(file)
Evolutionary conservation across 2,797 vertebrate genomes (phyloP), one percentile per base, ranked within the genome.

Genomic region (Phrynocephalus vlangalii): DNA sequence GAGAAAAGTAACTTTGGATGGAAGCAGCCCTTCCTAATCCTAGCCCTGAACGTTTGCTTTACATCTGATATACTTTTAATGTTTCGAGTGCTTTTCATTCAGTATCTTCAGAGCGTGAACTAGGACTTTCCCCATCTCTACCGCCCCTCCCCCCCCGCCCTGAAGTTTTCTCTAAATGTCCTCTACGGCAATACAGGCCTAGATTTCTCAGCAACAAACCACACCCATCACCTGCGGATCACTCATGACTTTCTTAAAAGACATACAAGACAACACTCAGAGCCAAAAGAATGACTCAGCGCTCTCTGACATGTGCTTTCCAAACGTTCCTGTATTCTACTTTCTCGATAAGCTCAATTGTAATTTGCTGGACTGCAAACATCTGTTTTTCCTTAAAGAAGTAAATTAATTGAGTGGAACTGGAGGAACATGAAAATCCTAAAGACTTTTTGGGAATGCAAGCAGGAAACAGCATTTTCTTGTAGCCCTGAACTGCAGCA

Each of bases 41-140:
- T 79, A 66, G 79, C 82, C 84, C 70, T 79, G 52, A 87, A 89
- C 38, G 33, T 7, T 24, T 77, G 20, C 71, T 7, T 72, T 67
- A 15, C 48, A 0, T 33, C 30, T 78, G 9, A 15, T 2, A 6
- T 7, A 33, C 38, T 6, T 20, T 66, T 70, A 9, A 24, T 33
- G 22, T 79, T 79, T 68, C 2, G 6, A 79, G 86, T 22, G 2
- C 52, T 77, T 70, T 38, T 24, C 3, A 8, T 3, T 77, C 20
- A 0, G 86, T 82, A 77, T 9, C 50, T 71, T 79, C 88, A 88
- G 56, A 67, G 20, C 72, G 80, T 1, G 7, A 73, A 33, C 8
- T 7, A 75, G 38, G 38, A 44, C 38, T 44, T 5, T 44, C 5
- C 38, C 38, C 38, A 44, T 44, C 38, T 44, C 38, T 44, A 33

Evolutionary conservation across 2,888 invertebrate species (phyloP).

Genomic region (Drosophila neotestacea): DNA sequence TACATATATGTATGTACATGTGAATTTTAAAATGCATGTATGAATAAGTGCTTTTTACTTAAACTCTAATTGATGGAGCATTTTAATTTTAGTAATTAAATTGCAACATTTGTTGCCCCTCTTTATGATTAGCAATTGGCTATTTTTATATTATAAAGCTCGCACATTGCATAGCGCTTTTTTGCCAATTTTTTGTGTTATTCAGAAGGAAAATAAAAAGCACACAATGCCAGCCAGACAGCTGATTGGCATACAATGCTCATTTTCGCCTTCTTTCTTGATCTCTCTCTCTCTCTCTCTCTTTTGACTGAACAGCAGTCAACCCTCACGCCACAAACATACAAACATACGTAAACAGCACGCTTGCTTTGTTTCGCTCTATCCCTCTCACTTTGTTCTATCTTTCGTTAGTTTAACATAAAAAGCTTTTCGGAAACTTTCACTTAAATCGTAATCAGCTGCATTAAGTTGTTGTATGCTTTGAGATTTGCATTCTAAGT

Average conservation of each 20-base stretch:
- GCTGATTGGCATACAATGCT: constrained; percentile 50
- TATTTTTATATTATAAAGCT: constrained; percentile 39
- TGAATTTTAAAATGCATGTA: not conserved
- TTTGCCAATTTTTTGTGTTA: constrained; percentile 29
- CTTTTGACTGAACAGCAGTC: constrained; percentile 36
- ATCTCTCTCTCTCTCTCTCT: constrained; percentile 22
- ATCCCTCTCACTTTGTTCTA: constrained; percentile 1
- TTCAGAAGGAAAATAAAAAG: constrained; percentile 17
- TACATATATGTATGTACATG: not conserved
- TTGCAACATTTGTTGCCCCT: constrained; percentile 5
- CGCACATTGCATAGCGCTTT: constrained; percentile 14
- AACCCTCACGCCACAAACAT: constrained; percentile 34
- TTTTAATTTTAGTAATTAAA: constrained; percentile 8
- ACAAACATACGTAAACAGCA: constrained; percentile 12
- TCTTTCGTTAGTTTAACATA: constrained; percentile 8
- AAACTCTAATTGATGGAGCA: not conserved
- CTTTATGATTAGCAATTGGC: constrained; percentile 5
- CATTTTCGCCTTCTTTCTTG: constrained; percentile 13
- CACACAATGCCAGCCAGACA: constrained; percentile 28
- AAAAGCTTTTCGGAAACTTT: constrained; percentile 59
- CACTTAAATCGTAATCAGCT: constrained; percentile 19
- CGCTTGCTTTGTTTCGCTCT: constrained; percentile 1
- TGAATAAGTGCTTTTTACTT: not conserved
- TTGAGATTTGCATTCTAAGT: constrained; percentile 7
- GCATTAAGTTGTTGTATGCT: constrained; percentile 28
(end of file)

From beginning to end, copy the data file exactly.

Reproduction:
Evolutionary conservation across 2,797 vertebrate genomes (phyloP), one percentile per base, ranked within the genome.

Genomic region (Phrynocephalus vlangalii): DNA sequence GAGAAAAGTAACTTTGGATGGAAGCAGCCCTTCCTAATCCTAGCCCTGAACGTTTGCTTTACATCTGATATACTTTTAATGTTTCGAGTGCTTTTCATTCAGTATCTTCAGAGCGTGAACTAGGACTTTCCCCATCTCTACCGCCCCTCCCCCCCCGCCCTGAAGTTTTCTCTAAATGTCCTCTACGGCAATACAGGCCTAGATTTCTCAGCAACAAACCACACCCATCACCTGCGGATCACTCATGACTTTCTTAAAAGACATACAAGACAACACTCAGAGCCAAAAGAATGACTCAGCGCTCTCTGACATGTGCTTTCCAAACGTTCCTGTATTCTACTTTCTCGATAAGCTCAATTGTAATTTGCTGGACTGCAAACATCTGTTTTTCCTTAAAGAAGTAAATTAATTGAGTGGAACTGGAGGAACATGAAAATCCTAAAGACTTTTTGGGAATGCAAGCAGGAAACAGCATTTTCTTGTAGCCCTGAACTGCAGCA

Each of bases 41-140:
- T 79, A 66, G 79, C 82, C 84, C 70, T 79, G 52, A 87, A 89
- C 38, G 33, T 7, T 24, T 77, G 20, C 71, T 7, T 72, T 67
- A 15, C 48, A 0, T 33, C 30, T 78, G 9, A 15, T 2, A 6
- T 7, A 33, C 38, T 6, T 20, T 66, T 70, A 9, A 24, T 33
- G 22, T 79, T 79, T 68, C 2, G 6, A 79, G 86, T 22, G 2
- C 52, T 77, T 70, T 38, T 24, C 3, A 8, T 3, T 77, C 20
- A 0, G 86, T 82, A 77, T 9, C 50, T 71, T 79, C 88, A 88
- G 56, A 67, G 20, C 72, G 80, T 1, G 7, A 73, A 33, C 8
- T 7, A 75, G 38, G 38, A 44, C 38, T 44, T 5, T 44, C 5
- C 38, C 38, C 38, A 44, T 44, C 38, T 44, C 38, T 44, A 33

Evolutionary conservation across 2,888 invertebrate species (phyloP).

Genomic region (Drosophila neotestacea): DNA sequence TACATATATGTATGTACATGTGAATTTTAAAATGCATGTATGAATAAGTGCTTTTTACTTAAACTCTAATTGATGGAGCATTTTAATTTTAGTAATTAAATTGCAACATTTGTTGCCCCTCTTTATGATTAGCAATTGGCTATTTTTATATTATAAAGCTCGCACATTGCATAGCGCTTTTTTGCCAATTTTTTGTGTTATTCAGAAGGAAAATAAAAAGCACACAATGCCAGCCAGACAGCTGATTGGCATACAATGCTCATTTTCGCCTTCTTTCTTGATCTCTCTCTCTCTCTCTCTCTTTTGACTGAACAGCAGTCAACCCTCACGCCACAAACATACAAACATACGTAAACAGCACGCTTGCTTTGTTTCGCTCTATCCCTCTCACTTTGTTCTATCTTTCGTTAGTTTAACATAAAAAGCTTTTCGGAAACTTTCACTTAAATCGTAATCAGCTGCATTAAGTTGTTGTATGCTTTGAGATTTGCATTCTAAGT

Average conservation of each 20-base stretch:
- GCTGATTGGCATACAATGCT: constrained; percentile 50
- TATTTTTATATTATAAAGCT: constrained; percentile 39
- TGAATTTTAAAATGCATGTA: not conserved
- TTTGCCAATTTTTTGTGTTA: constrained; percentile 29
- CTTTTGACTGAACAGCAGTC: constrained; percentile 36
- ATCTCTCTCTCTCTCTCTCT: constrained; percentile 22
- ATCCCTCTCACTTTGTTCTA: constrained; percentile 1
- TTCAGAAGGAAAATAAAAAG: constrained; percentile 17
- TACATATATGTATGTACATG: not conserved
- TTGCAACATTTGTTGCCCCT: constrained; percentile 5
- CGCACATTGCATAGCGCTTT: constrained; percentile 14
- AACCCTCACGCCACAAACAT: constrained; percentile 34
- TTTTAATTTTAGTAATTAAA: constrained; percentile 8
- ACAAACATACGTAAACAGCA: constrained; percentile 12
- TCTTTCGTTAGTTTAACATA: constrained; percentile 8
- AAACTCTAATTGATGGAGCA: not conserved
- CTTTATGATTAGCAATTGGC: constrained; percentile 5
- CATTTTCGCCTTCTTTCTTG: constrained; percentile 13
- CACACAATGCCAGCCAGACA: constrained; percentile 28
- AAAAGCTTTTCGGAAACTTT: constrained; percentile 59
- CACTTAAATCGTAATCAGCT: constrained; percentile 19
- CGCTTGCTTTGTTTCGCTCT: constrained; percentile 1
- TGAATAAGTGCTTTTTACTT: not conserved
- TTGAGATTTGCATTCTAAGT: constrained; percentile 7
- GCATTAAGTTGTTGTATGCT: constrained; percentile 28